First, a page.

When you’re watching an epic movie filled with sweeping cinematography, you probably want the highest on-screen resolution possible with, say, a Blu-ray disc or high-definition stream. But if your children are watching old Disney movies in the playroom while arguing with each other over Legos, a standard picture from a classic DVD will probably suffice. The point: Don’t overpay for something that isn’t really necessary.
The same thought can be applied during 3D printing when you’re prototyping with stereolithography (SL). Proto Labs uses three resolutions that range in cosmetics and functionality. Normal resolution (NR) provides the lowest cost, but lacks fine detail. With NR you get a layer thickness of 0.004 in. with a minimum feature size of 0.010 in. — but that might be all you need in early prototyping.
If your part requires an elevated level of precision, there’s high resolution (HR). Here, you get a layer thickness (0.002 in.) and minimum feature size (0.004 in.) half of NR. It costs more, but the boosting the part quality may be well worth it depending on your intended application.
You can even step up to a higher level of precision, which most manufacturers are unable to provide. Micro resolution (MR) — the Blu-ray of additive resolutions, if you will — can provide optimal part detail on the smallest of part features. With MR, you get a layer thickness of 0.001 in. and minimum feature size of 0.002 in. Yes, that is an actual life-sized ant (not an evil oversized ant) atop a microscopic chess board. You can even see the staircase inside the rook!
Stereolithography (SL) is an established additive manufacturing process that can quickly and accurately create complex prototypes. Parts are built by curing paper-thin layers of liquid thermoset resin with an ultraviolet (UV) laser that draws on the surface of a resin to turn it from a liquid to solid layer. As each layer is completed, fresh, uncured resin is swept over the preceding layer and the process repeated until the part is finished.
SL offers a range of plastic-like materials to choose from with several types of polypropylene, ABS and glass-filled polycarbonate available. Normal, high and micro resolutions are achievable at Proto Labs, meaning very fine details and cosmetic surfaces are possible. As a result, minimal “stair stepping” is seen compared to printed parts such as fused deposition modeling (FDM).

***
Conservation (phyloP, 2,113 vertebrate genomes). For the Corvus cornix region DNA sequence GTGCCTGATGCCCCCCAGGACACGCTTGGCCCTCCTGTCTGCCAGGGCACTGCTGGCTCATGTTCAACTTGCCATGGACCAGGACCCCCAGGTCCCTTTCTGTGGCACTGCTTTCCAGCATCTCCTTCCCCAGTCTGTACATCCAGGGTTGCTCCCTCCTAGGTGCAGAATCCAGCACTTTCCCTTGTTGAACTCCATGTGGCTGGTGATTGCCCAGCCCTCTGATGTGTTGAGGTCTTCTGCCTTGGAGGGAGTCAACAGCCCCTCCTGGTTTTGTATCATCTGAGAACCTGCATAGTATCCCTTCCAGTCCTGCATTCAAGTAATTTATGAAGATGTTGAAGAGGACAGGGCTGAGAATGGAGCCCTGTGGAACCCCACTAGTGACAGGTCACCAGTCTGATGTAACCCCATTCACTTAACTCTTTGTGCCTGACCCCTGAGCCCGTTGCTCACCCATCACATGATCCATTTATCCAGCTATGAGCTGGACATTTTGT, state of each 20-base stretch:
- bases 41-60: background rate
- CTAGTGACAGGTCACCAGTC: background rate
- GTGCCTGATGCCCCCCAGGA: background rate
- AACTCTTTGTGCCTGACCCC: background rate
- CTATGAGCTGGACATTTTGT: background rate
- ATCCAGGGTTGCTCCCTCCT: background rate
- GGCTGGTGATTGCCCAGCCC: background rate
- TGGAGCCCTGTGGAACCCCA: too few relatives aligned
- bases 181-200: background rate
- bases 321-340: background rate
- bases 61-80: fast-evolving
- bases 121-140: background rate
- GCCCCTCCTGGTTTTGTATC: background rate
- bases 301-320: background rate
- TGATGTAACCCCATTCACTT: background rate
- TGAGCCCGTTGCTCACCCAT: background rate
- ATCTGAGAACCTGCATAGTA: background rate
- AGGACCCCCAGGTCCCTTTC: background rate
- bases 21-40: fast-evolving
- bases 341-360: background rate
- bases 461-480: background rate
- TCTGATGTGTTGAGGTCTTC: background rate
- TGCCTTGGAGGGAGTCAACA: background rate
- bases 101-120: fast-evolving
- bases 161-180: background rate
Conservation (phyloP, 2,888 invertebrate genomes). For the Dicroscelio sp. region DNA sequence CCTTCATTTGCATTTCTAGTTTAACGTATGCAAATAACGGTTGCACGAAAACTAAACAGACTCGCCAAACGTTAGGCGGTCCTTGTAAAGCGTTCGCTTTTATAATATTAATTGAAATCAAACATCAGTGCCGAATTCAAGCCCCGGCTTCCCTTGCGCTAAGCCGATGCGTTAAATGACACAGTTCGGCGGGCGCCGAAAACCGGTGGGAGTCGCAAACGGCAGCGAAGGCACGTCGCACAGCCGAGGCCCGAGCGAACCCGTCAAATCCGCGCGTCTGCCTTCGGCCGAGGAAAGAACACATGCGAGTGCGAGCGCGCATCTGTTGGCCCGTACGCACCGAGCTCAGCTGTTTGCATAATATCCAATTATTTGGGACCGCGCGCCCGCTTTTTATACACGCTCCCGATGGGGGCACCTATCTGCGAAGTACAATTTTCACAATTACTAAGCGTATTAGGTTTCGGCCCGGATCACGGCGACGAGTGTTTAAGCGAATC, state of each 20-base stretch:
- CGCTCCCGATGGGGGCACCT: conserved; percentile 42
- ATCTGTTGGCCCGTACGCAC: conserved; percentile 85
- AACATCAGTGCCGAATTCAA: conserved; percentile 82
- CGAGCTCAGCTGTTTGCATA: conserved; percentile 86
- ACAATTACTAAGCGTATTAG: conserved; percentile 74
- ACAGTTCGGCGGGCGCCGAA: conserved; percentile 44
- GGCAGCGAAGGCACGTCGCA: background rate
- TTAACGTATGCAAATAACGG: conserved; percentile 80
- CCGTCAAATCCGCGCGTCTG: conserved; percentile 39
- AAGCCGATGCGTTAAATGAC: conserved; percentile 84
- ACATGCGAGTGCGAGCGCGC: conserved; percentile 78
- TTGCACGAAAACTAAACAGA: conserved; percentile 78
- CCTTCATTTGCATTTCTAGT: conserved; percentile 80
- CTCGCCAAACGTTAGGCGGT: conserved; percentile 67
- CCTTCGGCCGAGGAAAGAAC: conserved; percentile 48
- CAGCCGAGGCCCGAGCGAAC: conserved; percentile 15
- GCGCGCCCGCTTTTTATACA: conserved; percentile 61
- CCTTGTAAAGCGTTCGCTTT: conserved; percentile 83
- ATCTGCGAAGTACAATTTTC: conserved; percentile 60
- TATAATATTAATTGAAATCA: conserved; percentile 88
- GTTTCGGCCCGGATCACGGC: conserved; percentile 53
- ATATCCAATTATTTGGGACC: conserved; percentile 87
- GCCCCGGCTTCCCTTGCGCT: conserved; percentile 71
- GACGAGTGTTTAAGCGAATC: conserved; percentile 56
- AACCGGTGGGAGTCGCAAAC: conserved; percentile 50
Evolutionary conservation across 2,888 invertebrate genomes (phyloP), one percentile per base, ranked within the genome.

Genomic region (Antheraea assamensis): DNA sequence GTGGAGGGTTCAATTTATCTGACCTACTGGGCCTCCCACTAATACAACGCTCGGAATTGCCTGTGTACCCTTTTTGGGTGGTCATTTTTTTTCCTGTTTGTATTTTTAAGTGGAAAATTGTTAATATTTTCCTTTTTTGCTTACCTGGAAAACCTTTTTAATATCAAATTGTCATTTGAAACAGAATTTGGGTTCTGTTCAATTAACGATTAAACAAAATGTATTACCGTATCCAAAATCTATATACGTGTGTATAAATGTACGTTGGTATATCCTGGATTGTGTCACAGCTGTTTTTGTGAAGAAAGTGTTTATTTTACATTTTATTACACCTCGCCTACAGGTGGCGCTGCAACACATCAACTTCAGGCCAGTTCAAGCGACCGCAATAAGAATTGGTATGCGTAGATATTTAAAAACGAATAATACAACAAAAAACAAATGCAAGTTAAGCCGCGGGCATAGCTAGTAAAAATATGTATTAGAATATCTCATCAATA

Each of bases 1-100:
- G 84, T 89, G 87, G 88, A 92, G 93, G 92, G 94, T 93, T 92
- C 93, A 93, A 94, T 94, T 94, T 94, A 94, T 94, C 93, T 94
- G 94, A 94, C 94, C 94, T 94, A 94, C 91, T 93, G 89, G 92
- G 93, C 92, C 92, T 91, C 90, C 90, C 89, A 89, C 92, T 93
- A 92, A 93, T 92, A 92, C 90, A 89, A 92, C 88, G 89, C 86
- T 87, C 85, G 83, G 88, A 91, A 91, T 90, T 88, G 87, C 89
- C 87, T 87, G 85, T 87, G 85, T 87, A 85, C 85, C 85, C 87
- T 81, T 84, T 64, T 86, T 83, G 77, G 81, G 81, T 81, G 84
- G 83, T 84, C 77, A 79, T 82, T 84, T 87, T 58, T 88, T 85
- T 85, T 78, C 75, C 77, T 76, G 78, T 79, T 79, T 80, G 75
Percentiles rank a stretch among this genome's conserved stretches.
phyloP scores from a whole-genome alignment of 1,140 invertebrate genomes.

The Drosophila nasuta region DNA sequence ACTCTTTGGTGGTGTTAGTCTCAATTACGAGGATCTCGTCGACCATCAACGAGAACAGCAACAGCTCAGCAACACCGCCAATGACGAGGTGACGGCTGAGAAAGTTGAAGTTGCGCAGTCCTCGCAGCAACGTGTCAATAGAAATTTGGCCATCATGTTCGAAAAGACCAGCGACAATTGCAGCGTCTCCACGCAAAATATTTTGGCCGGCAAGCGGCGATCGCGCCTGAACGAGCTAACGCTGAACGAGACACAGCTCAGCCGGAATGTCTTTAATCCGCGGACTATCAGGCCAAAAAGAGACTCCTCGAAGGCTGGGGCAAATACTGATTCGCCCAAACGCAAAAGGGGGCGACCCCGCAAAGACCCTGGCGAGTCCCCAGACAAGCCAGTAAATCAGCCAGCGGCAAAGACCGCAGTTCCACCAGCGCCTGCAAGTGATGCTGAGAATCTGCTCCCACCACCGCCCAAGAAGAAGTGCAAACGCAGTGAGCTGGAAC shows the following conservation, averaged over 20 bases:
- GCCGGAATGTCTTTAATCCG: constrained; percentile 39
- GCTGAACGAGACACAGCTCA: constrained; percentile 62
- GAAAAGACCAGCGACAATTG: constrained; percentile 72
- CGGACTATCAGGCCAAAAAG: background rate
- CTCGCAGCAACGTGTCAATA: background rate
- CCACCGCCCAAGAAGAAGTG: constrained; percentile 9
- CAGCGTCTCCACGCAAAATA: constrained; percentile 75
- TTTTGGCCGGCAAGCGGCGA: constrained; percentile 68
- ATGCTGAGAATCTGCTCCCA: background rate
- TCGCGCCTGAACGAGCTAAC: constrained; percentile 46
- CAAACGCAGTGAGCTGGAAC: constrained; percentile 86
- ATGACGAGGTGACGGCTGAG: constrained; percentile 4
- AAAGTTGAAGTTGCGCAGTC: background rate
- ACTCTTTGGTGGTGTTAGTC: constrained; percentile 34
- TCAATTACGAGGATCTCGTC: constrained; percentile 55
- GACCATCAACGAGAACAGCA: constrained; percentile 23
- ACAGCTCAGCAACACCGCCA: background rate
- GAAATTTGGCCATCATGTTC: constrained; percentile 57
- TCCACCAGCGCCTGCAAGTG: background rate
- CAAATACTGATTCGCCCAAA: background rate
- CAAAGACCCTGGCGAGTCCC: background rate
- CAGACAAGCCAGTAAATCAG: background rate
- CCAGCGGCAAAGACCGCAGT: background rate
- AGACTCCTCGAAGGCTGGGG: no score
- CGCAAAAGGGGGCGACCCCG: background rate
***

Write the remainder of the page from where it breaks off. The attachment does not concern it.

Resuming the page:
SL parts can also be built to a max size of 29 in. by 25 in. by 21 in., giving it the edge over other additive processes like selective laser sintering (SLS).
Our latest design tip looks at these and other manufacturing considerations for the stereolithography process.
Proto Labs has acquired a new facility to expand its 3D printing service into a larger and more efficient additive manufacturing space. The 77,000 sq. ft. facility will allow us to house all of our stereolithography (SL), selective laser sintering (SLS) and direct metal laser sintering (DMLS) technology under one roof. The new plant is scheduled to become fully operational in the first half of 2016, and will remain in the North Carolina area where Proto Labs’ current additive facilities are located.
Large format SLS machines that will eventually move to Proto Labs’ new additive manufacturing facility.
“Since the launch of 3D printing at Proto Labs, we’ve increased our material selection and improved our turnaround time to days. We have also introduced additive services in Europe,” explains Rob Connelly, Proto Labs’ VP of Additive Manufacturing. “Our state-of-the-art facility will be a critical driver in advancing 3D printing for many years to come.”
Read the full press release on our new additive manufacturing space here.
We recently published a comprehensive, 72-page “Digital Manufacturing for Dummies” book that covers the benefits of using additive manufacturing (3D printing), CNC machining and injection molding for custom prototyping and low-volume production.
Well, a few editors of industry publications have had a chance to read and review the book. Here’s what they’re saying:
We’ve watched a design move from 3D CAD model to final part. We’ve stepped inside a high-speed CNC machine. And we’ve looked at how injection molding can produce quick-turn plastic, metal and liquid silicone rubber parts. We’re closing our video series with topic of many manufacturing conversations as of late: 3D printing.
Additive manufacturing (aka 3D printing) is increasingly being used to rapidly build prototypes and even functional, end-use parts. Proto Labs employs three advanced additive processes: stereolithography (SL), selective laser sintering (SLS) and direct metal laser sintering (DMLS). Check out our short video to see how additive manufacturing at Proto Labs can help on your next project.